Stories from the Field: It Used to be Under a Tree!

We first met Pastor René AFANGBEDJI in 2007 when we came to Togo. He was pastoring a small church at the edges of Lomé, but he was also serving on the children’s ministry committee, which was the context in which we met him.

Pastor Rene with a Sunday school class, 2007

Pastor Rene with a Sunday school class, 2007

When he first graciously invited us to his church, it was under construction. It had half of a tin roof and a dusty dirt floor, but the service was vibrant and alive, resounding with worship and praise, and a sound system turned up “to the edge of disaster,” to quote a friend.

While Phil preached, the kids and I were given a seat of honor near the front of the church. Thanks to the tropical downpour, we happened to discover that the roof had a large gap directly over our seats. But the children’s ministries in Pastor René’s church did not have a building at all. They had been meeting under a mango tree in the back lot, but because of the rain, their service was cancelled altogether. Children were either brought into the main service or were obligated to wait the duration of the service outside.

2007: Sunday school under a tree

2007: Sunday school under a tree

This church was one of the first places in Togo where we built a Sunday school shelter. Donations from BGMC and from our supporters provided these two little wood structures with tarp roofs so that the children had a place to meet regardless of the weather. We also helped to train some of the children’s ministry workers and helped connect them with a curriculum.

2007: Sunday school shelter, built as a children's ministry space

2007: Sunday school shelter, built as a children’s ministry space

We built 2 shelters at Rene's church in 2007

We built 2 shelters at Rene’s church in 2007

 

 

 

 

 

 

 

 

We visited Pastor René’s church again this past Sunday, and since we last visited, God has been at work in this congregation and this community!
When we pulled up, we weren’t even sure we were in the right place. A two-story concrete block church was standing on the lot in place of the structure we remembered. The roof is complete, the floor is tiled, and the entire second floor is dedicated to children’s ministry! Where once a class of fifty or so children met under a tree, there are now six different age-graded classes, with about 300 children, meeting in a large multi-purpose room upstairs.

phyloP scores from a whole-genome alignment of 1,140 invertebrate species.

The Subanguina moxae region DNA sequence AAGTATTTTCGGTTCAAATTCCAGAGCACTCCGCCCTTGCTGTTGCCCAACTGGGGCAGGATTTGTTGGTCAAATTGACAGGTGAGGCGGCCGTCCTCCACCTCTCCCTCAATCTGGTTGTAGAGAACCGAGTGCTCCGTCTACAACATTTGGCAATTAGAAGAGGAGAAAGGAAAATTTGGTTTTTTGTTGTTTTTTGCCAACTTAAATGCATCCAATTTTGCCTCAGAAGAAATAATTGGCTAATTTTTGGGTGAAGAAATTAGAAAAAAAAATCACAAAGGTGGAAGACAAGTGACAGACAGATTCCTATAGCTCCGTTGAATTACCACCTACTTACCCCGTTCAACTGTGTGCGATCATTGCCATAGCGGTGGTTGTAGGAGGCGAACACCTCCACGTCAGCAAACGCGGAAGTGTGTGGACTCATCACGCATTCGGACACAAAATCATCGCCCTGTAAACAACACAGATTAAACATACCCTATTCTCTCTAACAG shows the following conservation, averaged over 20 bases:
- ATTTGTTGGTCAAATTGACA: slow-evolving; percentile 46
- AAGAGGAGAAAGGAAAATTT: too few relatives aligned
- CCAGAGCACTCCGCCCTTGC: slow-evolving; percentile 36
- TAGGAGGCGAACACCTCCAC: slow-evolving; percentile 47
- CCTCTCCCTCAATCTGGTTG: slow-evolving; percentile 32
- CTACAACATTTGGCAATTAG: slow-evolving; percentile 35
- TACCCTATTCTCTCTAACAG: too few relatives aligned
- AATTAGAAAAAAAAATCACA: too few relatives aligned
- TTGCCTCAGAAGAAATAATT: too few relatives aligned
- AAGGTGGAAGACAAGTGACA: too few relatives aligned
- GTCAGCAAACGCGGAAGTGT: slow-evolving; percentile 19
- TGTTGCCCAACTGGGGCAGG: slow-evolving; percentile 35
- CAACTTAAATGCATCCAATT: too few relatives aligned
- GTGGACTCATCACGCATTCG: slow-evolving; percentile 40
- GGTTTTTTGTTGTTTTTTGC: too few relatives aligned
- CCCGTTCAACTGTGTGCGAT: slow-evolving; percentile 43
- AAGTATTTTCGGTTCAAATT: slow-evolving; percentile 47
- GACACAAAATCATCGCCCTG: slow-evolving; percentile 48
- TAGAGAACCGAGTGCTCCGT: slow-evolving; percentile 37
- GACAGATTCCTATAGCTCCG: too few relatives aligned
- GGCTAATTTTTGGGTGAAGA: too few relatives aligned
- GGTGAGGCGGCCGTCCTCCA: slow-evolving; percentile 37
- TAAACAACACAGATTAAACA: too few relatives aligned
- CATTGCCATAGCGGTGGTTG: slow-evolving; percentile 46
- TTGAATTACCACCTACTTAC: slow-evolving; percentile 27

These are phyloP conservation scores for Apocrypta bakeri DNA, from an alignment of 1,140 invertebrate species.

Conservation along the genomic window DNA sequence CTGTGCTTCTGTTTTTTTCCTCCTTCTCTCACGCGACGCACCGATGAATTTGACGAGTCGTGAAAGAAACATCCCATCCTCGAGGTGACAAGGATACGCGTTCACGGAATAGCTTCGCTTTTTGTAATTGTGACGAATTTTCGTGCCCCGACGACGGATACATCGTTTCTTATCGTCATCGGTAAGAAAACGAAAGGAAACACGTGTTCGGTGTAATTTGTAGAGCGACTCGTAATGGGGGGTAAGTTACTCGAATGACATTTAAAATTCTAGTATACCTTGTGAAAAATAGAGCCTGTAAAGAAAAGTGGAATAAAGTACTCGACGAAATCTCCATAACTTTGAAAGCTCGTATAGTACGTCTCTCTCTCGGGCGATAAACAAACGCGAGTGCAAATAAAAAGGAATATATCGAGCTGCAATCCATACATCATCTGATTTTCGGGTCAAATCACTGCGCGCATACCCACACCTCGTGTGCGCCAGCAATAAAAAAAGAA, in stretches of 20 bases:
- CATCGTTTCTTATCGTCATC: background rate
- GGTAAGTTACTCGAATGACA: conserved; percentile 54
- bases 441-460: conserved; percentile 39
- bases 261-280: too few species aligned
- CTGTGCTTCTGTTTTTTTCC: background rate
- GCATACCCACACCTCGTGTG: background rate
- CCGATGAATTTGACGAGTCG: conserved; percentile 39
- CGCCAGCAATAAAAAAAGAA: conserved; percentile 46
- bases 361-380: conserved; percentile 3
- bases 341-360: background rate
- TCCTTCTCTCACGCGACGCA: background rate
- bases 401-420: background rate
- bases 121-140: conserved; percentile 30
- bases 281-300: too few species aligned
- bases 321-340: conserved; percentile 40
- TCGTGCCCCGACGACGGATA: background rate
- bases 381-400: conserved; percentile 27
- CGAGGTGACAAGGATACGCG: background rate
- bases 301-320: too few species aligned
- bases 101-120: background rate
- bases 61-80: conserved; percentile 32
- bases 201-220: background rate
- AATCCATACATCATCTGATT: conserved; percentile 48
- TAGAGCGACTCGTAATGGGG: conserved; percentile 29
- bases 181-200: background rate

Joyous laughter bubbled up in me when we walked in to the room to hear the sound of children’s voices in typical call and response.

Teacher: “Jesus, . .“
Children” “Ami des enfants!” (Friend to children)
Teacher: “Jesus. . .”
Children” “Ami des enfants!” (Friend to children)

2015: Over 300 kids in the upstairs space of the new building!

2015: Over 300 kids in the upstairs space of the new building!

Dark eyes followed us all over the room. Older children greeted us “Bonjour Tantie!” with wide smiles. Younger children peeked at us from behind older siblings. All over the room, children wiggled and giggled, danced and sang. It was uproarious and alive, and so exciting to see!

2015: Not under a tree anymore!

2015: Not under a tree anymore!

You don’t have to spend more than a few minutes with Pastor René before you see his passion for children’s ministry. While he was walking us up to visit the children’s programs, he stopped to talk to a very small girl in the courtyard, bending down to meet her eye to eye. After service, a mother brought an older child into his office for prayer. He took time away from entertaining his guests (us) to pray fervently for this girl. His love for children’s ministry is infectious. You can see it in the eyes of the children’s ministry workers at his church and in the growth of the ministry itself.
Would you pray with us for children’s ministry in Togo? Would you pray for Pastor René, and for the other pastors who serve on the children’s ministry committee? Would you pray that their passion and their vision for leading children into the Kingdom of God influences the other pastors in their country? And would you pray that God gives us wisdom to know how to partner with them, for the sake of the children of Africa?

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